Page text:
“This is three years late.” Think about the radical rank-and-file wisdom of that comment, elicited from a union officer by a few hundred courageous and counter-cultural kids and some Canadian anti-advertising insurgents.

Listening to Samuelson and Jenkins, I was reminded of late great radical American historian Howard Zinn’s comments on the severe limits of the nation’s narrowly defined politics and its corporate-crafted one-and-a-half party system as an avenue for progressive change. “The really critical thing,” Zinn used to say, “isn’t who’s sitting in the White House, but who is sitting in – in the streets, in the cafeterias, in the halls of government, in the factories. Who is protesting, who is occupying offices and demonstrating – those are the things that determine what happens.”

Of course, as Zinn knew, it wasn’t just about marches, occupations, and other happenings. It was also and more fundamentally about the difficult day-to-day work of organizing. Here’s how he put it at the height of the “election madness” that he saw “engulfing the entire society, including the left” in the spring of 2008:

‘The election frenzy seizes the country every four years because we have all been brought up to believe that voting is crucial in determining our destiny, that the most important act a citizen can engage in is to go to the polls and choose one of the two mediocrities who have already been chosen for us.’


‘And sad to say, the Presidential contest has mesmerized liberals and radicals alike…I'm not taking some ultra-left position that elections are totally insignificant, and that we should refuse to vote to preserve our moral purity. Yes, there are candidates who are somewhat better than others, and at certain times of national crisis (the Thirties, for instance, or right now) where even a slight difference between the two parties may be a matter of life and death.’


‘I'm talking about a sense of proportion that gets lost in the election madness. Would I support one candidate against another? Yes, for two minutes – the amount of time it takes to pull the lever down in the voting booth.’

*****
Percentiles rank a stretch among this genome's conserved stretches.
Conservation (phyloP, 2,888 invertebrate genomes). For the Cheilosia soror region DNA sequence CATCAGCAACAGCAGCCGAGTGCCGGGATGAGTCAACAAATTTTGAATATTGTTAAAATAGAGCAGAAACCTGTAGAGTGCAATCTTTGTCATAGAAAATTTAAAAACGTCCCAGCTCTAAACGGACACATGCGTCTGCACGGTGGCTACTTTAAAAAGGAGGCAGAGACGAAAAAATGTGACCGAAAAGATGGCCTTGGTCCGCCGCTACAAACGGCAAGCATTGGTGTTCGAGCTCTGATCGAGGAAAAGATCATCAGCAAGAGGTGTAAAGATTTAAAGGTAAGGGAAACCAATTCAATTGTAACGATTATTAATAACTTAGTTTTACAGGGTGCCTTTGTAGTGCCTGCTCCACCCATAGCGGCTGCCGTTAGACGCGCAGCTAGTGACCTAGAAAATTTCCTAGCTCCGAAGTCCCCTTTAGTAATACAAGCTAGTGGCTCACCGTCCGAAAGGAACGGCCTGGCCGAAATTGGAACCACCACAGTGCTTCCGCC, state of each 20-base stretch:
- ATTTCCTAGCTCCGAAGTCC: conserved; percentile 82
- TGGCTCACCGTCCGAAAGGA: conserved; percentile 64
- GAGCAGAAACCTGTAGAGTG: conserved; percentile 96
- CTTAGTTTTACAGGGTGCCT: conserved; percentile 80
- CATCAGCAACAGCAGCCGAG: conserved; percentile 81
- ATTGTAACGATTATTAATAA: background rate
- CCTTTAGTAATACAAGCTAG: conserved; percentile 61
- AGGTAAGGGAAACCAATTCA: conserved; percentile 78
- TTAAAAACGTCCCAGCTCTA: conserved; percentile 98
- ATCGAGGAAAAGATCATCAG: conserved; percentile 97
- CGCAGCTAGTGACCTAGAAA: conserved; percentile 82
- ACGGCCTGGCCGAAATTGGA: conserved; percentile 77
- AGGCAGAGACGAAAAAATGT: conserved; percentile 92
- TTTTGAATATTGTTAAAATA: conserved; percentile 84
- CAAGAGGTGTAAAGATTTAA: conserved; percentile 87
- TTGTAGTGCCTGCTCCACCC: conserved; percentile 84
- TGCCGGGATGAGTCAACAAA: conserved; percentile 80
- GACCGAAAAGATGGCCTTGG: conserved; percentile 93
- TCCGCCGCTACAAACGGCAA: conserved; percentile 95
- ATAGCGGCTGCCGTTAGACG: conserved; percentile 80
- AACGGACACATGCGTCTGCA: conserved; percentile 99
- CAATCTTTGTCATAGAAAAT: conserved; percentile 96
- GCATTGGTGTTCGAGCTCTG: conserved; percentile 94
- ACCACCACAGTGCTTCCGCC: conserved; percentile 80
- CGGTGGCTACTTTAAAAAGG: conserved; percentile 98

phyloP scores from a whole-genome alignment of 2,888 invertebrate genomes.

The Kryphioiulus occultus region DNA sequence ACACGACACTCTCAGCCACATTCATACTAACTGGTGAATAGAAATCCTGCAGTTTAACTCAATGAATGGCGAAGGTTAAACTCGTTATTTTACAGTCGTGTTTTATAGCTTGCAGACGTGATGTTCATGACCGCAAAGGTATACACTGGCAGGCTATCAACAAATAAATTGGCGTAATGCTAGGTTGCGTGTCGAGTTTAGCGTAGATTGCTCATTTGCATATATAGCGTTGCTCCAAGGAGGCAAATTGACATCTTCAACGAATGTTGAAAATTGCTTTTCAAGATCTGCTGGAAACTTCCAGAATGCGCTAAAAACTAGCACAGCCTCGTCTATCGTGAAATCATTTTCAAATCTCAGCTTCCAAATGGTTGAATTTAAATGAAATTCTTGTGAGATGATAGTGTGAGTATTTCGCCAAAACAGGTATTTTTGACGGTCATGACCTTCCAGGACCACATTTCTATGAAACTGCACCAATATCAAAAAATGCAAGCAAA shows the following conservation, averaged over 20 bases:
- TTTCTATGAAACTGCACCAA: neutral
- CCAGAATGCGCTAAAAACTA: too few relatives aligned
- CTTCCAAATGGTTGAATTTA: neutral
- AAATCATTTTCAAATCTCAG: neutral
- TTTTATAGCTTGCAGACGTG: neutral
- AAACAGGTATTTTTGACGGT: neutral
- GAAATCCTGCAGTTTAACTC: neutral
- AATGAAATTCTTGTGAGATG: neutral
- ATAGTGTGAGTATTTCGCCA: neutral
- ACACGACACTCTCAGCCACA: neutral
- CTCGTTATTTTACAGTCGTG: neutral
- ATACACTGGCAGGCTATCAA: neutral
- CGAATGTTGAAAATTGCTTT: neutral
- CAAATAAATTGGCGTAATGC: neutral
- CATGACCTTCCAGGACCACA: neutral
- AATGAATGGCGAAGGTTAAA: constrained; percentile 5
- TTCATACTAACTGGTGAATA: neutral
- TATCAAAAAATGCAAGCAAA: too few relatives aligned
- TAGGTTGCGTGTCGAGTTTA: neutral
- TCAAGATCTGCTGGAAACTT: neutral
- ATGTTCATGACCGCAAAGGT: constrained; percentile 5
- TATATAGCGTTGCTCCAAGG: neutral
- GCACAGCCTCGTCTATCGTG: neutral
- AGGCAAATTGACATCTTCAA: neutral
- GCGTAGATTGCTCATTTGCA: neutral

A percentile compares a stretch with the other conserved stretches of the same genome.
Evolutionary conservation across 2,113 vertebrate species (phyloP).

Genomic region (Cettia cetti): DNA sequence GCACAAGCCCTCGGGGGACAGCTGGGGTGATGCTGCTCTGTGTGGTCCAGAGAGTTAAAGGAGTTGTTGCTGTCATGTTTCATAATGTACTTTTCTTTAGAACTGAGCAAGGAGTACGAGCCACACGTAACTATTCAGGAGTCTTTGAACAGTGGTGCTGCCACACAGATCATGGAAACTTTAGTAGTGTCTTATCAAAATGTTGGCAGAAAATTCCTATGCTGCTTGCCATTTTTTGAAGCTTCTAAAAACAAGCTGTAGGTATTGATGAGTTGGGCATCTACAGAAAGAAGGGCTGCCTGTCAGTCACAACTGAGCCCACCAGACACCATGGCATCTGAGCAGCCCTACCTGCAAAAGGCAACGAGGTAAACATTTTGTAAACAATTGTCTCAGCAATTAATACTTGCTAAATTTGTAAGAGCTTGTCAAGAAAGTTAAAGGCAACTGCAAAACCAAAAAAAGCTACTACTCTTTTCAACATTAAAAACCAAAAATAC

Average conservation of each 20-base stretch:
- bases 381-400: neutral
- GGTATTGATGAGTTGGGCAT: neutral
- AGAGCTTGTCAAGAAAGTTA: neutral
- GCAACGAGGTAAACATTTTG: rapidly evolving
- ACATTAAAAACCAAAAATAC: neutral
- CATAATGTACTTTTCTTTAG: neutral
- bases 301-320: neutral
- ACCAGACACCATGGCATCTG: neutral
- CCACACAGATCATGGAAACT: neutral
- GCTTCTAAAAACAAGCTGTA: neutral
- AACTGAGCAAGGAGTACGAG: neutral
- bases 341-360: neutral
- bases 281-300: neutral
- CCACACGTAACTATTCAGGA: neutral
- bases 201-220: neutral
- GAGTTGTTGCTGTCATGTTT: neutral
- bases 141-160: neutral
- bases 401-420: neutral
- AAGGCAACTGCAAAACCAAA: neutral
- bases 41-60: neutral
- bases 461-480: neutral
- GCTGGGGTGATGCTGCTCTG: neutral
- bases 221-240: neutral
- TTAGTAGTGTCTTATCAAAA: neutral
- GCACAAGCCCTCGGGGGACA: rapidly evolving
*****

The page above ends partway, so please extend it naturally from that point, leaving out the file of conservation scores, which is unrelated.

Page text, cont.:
‘But before and after those two minutes, our time, our energy, should be spent in educating, agitating, organizing our fellow citizens in the workplace, in the neighborhood, in the schools. Our objective should be to build, painstakingly, patiently but energetically, a movement that, when it reaches a certain critical mass, would shake whoever is in the White House, in Congress, into changing national policy on matters of war and social justice.’


‘ Let's remember that even when there is a "better" candidate…that difference will not mean anything unless the power of the people asserts itself in ways that the occupant of the White House will find it dangerous to ignore’

Well, here’s to Howard Zinn and the wisdom and energy he brought to the American past. And here’s to the OWS activists and supporters and the wisdom and energy they are bringing to current American history in an age of savage empire, inequality, and financialized corporate totalitarianism.

Paul Street (www.paulstreet.org) is the author of many books, including The Empire’s New Clothes: Barack Obama in the Real World of Power (Paradigm, 2010) and (co-authored with Anthony DiMaggio), Crashing the Tea Party (Paradigm, 2011). Street can be reached at paulstreet99@yahoo.com.

[1] The New York Times reported in August that the rich and super rich have fully resumed their ways of conspicuous and opulent luxury consumption. “Even Marked Up,” a Times headline ran, “Luxury Goods Fly Off Shelves.”  Further: “Even with the economy in a funk and many Americans pulling back on spending, the rich are again buying designer clothing, luxury cars and about anything that catches their fancy. Luxury goods stores, which fared much worse than other retailers in the recession, are more than recovering — they are zooming. Many high-end businesses are even able to mark up, rather than discount, items to attract customers who equate quality with price.”